At a time when our impact on the environment has never been under more scrutiny, it is amazing to see a dive operator continually improving the local marine environment—rather than simply exploiting it. The Wakatobi business model is one that other companies around the world should strive to emulate if they truly care about the environment—and ultimately the future of the scuba diving industry.

A circular fisheye lens captures the unspoiled beauty of a coral reef


Capturing Wakatobi on Film

So how does an underwater videographer translate this heritage and marine biodiversity into film? Having spent the last couple of years filming mainly sharks and other large marine life, it actually took me a few days to adjust to primarily shooting reef scenes as you are often at the mercy of Mother Nature to get optimal results. Water clarity and sunlight are two critical elements of a good wide-angle video clip. Luckily, Wakatobi offers up some of the best opportunities to film wide-angle underwater video bursting with color and life.

The completed film gives the viewer just a taste of the fantastic experience that awaits visitors to Wakatobi


  • Camera: Panasonic Lumix GH5 in Nauticam housing
  • Lights: 2x Keldan Video 8X
  • Wet Lenses: Nauticam WWL-1 and CMC-1
  • Drone: DJI Phantom 4 Pro

The abundance of reef fish also provides amazing portrait image opportunities. Although, this is probably more suited to still photography, as keeping fast-moving fish in the frame and in focus is a task that will drive even the most experienced videographer crazy. There is also a great deal of macro life to be found on most dive sites. Best to leave finding rare critters—frogfish, octopuses, shrimp, and nudis—up to the expert guides. Unlike muck diving, the rich reefs of Wakatobi give these subjects too many places to hide.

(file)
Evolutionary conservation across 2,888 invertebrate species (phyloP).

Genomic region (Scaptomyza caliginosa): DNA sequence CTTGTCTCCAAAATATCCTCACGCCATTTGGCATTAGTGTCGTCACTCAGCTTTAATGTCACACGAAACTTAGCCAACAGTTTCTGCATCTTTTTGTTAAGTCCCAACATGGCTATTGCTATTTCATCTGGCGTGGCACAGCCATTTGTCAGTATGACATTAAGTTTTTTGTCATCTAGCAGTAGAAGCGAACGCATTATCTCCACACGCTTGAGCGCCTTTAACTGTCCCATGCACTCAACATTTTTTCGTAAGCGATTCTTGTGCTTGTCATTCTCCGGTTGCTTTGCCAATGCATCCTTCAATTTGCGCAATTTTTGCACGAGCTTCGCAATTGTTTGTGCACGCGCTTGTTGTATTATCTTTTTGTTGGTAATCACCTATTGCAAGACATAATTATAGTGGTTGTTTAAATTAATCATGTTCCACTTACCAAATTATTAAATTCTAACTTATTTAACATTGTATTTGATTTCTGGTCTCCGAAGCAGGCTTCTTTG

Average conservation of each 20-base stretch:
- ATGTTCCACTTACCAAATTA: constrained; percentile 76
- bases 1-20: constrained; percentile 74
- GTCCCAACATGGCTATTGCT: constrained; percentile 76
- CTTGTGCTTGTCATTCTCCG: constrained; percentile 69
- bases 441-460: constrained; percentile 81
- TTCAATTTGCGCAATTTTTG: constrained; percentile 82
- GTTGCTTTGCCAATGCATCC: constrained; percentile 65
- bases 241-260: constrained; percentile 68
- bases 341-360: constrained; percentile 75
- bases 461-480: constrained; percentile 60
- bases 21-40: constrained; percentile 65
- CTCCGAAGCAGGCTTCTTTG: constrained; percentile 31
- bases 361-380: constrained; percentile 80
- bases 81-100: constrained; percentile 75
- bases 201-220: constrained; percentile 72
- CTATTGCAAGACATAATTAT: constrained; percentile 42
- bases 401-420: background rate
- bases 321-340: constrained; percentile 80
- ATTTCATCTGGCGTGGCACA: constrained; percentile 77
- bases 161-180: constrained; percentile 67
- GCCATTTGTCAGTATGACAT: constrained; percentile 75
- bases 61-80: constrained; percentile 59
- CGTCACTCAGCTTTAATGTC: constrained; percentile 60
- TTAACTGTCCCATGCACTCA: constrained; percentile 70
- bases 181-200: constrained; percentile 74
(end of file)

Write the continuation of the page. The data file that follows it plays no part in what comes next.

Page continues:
By combining a variety of underwater landscapes with aerial footage from around the resort, I hope the final film represents exactly what Wakatobi Dive Resort is all about—spectacular coral reefs teeming with fish life in one of the most beautiful and biodiverse areas on the planet.

Sometimes even the residents look shocked at how amazing the reefs are at Wakatobi!


Planning Your Trip to Wakatobi

How To Get There: Hop on the private plane to Wakatobi Dive Resort from the domestic terminal at Bali’s international airport; flights depart every 5–7 days.

When To Go: You can visit Wakatobi any time of year, with temperatures ranging between 78–86°F (26–30°C). Wakatobi is one of the driest regions in Indonesia, with sunshine virtually every day and humidity levels around 65–75 percent.

Diving: Water temperatures don’t fall below around 78°F (26°C), while visibility averages about 100 feet.

Entry Requirements: Nationals of most countries need a tourist visa, purchased on arrival at a cost of US$35 (30 days). Keep aside local currency for the international departure tax of 150,000 rupiah (approximately US$15).

Connectivity: Mobile phone service is available on the island. The resort’s main reception area has free WiFi, while the rooms also have LAN connections.

Health: No vaccinations are required for visiting Wakatobi. Bali has the nearest recompression chamber.

Information: www.wakatobi.com or email office@wakatobi.com.

Aerial imagery is a powerful way to give the viewer a feeling for a travel destination

For more of Daniel’s work, make sure to visit his official website or “like” his Facebook page. Daniel has also been featured as Photographer of the Week.